Spring. Time to emerge from all that winter hygge, stretch and reassess our place in the world. Lengthening days and lifting lux levels calibrate the body clock’s circadian rhythm. We revisit mind and body health, hand in hand with refreshing and honing home interiors touches, the rewards of sound sleep patterns and a well-crafted sleep space. Cue the blissful lull of the calmest bedroom.
Paying attention to personal sleep health at any time of year is so important. One third of the UK’s population suffers from insomnia and sleep deprivation so, as we’re in the business of good sleep, it’s a top priority for us to help gently tackle some key causes.
Firstly, it’s good to thoroughly address some of the key sleep loss culprits. Working on these various elements can actively improve sleep health:
- Ensure that your bed and mattress are 100% correctly designed for your personal body shape and size. This includes mattress design variation for couples for each side of the bed.
- Avoid eating and alcohol before bedtime
- Switch off from working within two hours of bedtime
- Banish phones/tablets & laptops from the bedroom
- Avoid tea or coffee within four hours of bedtime
- Lower the noise levels – ear plugs can be useful for light sleepers
Majoring on the top-of-the-list tip – the science of a good mattress – one-to-one help is at hand in all of And So To Bed’s UK showrooms in dedicated ‘mattress studios’. Our mantra is ‘give us 10 minutes of your time and we will give you 10 years of good sleep.’ Booking a sleep consultation with of our nationwide sleep experts is so straightforward and could be a life-changing decision.
On the 21st century subject of the addictive draw of smart phones, tablets and laptops for evening downtime, we’ve also asked a couple of our in-house experts to lend us their comments…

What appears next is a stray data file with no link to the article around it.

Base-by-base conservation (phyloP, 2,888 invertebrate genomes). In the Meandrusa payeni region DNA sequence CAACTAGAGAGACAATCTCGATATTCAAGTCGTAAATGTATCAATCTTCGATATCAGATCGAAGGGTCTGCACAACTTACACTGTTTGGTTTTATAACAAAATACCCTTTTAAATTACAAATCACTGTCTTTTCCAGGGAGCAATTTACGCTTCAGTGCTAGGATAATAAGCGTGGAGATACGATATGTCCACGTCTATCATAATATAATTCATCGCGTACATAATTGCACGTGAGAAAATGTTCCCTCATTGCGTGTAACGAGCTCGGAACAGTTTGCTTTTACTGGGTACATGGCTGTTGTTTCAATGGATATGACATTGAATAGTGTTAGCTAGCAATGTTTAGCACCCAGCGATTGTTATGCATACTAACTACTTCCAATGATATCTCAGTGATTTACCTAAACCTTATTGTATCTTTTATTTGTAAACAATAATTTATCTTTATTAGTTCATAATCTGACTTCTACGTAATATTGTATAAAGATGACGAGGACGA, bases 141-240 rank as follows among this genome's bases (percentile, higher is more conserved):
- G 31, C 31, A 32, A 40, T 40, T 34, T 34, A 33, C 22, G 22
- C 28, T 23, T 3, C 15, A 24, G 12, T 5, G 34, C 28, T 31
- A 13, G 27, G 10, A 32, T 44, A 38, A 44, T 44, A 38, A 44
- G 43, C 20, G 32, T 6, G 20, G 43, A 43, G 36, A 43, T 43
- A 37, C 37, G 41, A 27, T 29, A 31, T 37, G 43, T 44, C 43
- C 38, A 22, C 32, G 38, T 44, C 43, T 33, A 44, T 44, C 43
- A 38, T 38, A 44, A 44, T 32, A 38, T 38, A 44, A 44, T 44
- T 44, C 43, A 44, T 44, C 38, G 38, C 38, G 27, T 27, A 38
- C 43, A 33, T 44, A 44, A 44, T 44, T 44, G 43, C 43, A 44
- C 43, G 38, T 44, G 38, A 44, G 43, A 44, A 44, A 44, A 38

The impact of electronic devices on our sleep
Lynden, IT Manager, And So To Bed HQ: ‘It’s thought that the blue light of electronic devices can hurt sleep quality. Theoretically, the shortwave bright light from smartphones, tablets, laptops and TV’s inhibit the production of the ‘sleep hormone’ melatonin. Phone manufacturers have introduced night mode filters for some devices which effectively change the shortwave blue-green LED light to longer wave red-orange light, thought to have less impact on melatonin production. Whether or not filters are being used, a bedroom should be a peaceful place with no electronic devices to detract from healthy sleep patterns and, when the lights are off, it should be as dark as possible.’
Purchasing Assistant, Allison adds that ‘this workhorse hormone (melatonin), produced by the pineal gland in the brain, signifies the duration of night to the body. Melatonin regulates our sleep-wake cycle, lowering blood pressure, glucose levels and body temperature… so it’s very beneficial to our health and wellbeing.’
For more expert advice, we also often turn to sleep guru, Dr Neil Stanley. Read more about his thoughts on the matter via our contribution to Pride of Britain Hotels journal entry ‘Get a Good Night’s Sleep’.
We do hope this spring re-boot of sleep thinking helps towards aligning any slipping sleep patterns. You know where we are if you need a chat – Book a sleep consultation